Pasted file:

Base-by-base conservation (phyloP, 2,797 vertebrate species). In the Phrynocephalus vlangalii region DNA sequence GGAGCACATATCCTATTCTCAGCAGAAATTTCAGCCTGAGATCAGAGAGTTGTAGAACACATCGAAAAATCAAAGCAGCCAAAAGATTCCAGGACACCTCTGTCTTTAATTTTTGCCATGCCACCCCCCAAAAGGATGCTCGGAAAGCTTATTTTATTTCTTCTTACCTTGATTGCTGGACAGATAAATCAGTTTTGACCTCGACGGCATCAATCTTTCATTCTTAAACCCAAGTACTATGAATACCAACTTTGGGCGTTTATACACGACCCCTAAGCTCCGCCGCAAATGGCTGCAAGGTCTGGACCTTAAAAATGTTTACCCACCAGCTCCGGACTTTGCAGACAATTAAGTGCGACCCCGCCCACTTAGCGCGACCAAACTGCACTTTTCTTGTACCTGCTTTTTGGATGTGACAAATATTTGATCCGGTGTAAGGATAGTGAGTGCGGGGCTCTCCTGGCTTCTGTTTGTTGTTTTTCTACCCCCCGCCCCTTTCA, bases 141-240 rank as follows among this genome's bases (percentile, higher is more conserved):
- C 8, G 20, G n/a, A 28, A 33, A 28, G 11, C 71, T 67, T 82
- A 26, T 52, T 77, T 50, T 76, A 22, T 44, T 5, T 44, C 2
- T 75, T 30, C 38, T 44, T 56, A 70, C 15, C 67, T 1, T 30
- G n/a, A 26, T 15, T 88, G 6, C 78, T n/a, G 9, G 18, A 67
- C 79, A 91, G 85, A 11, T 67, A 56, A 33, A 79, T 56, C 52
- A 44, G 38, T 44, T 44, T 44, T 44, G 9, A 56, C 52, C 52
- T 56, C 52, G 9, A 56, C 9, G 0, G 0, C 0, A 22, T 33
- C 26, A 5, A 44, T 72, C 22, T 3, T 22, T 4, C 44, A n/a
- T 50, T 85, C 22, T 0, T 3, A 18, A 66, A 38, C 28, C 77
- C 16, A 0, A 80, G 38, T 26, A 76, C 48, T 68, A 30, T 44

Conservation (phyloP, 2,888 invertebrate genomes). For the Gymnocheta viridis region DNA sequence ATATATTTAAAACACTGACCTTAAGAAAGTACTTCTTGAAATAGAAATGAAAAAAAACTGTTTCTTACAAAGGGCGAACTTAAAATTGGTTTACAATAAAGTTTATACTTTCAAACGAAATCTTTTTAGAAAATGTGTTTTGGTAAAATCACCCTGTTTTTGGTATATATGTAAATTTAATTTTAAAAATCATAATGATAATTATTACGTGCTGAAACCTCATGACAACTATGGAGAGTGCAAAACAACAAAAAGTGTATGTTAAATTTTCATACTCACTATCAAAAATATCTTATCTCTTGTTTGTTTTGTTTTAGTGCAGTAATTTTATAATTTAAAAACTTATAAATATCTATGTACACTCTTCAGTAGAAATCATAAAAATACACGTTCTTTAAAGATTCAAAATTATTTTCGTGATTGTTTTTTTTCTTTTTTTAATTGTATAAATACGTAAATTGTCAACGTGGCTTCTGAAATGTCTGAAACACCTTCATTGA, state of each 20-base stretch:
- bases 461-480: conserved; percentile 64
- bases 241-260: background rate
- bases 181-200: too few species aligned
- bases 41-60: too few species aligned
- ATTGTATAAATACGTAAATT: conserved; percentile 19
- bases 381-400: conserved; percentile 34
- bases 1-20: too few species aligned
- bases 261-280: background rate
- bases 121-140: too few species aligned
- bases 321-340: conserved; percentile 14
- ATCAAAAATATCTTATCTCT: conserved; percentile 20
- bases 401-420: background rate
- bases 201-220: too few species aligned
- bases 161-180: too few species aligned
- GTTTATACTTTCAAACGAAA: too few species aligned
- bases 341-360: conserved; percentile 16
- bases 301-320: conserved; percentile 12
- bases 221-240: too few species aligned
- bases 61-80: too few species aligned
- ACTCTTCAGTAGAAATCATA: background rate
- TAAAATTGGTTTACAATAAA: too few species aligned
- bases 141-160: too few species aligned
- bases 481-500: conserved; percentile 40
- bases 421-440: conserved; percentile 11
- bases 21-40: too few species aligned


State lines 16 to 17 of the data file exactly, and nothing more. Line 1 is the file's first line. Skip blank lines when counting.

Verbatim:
- bases 41-60: too few species aligned
- ATTGTATAAATACGTAAATT: conserved; percentile 19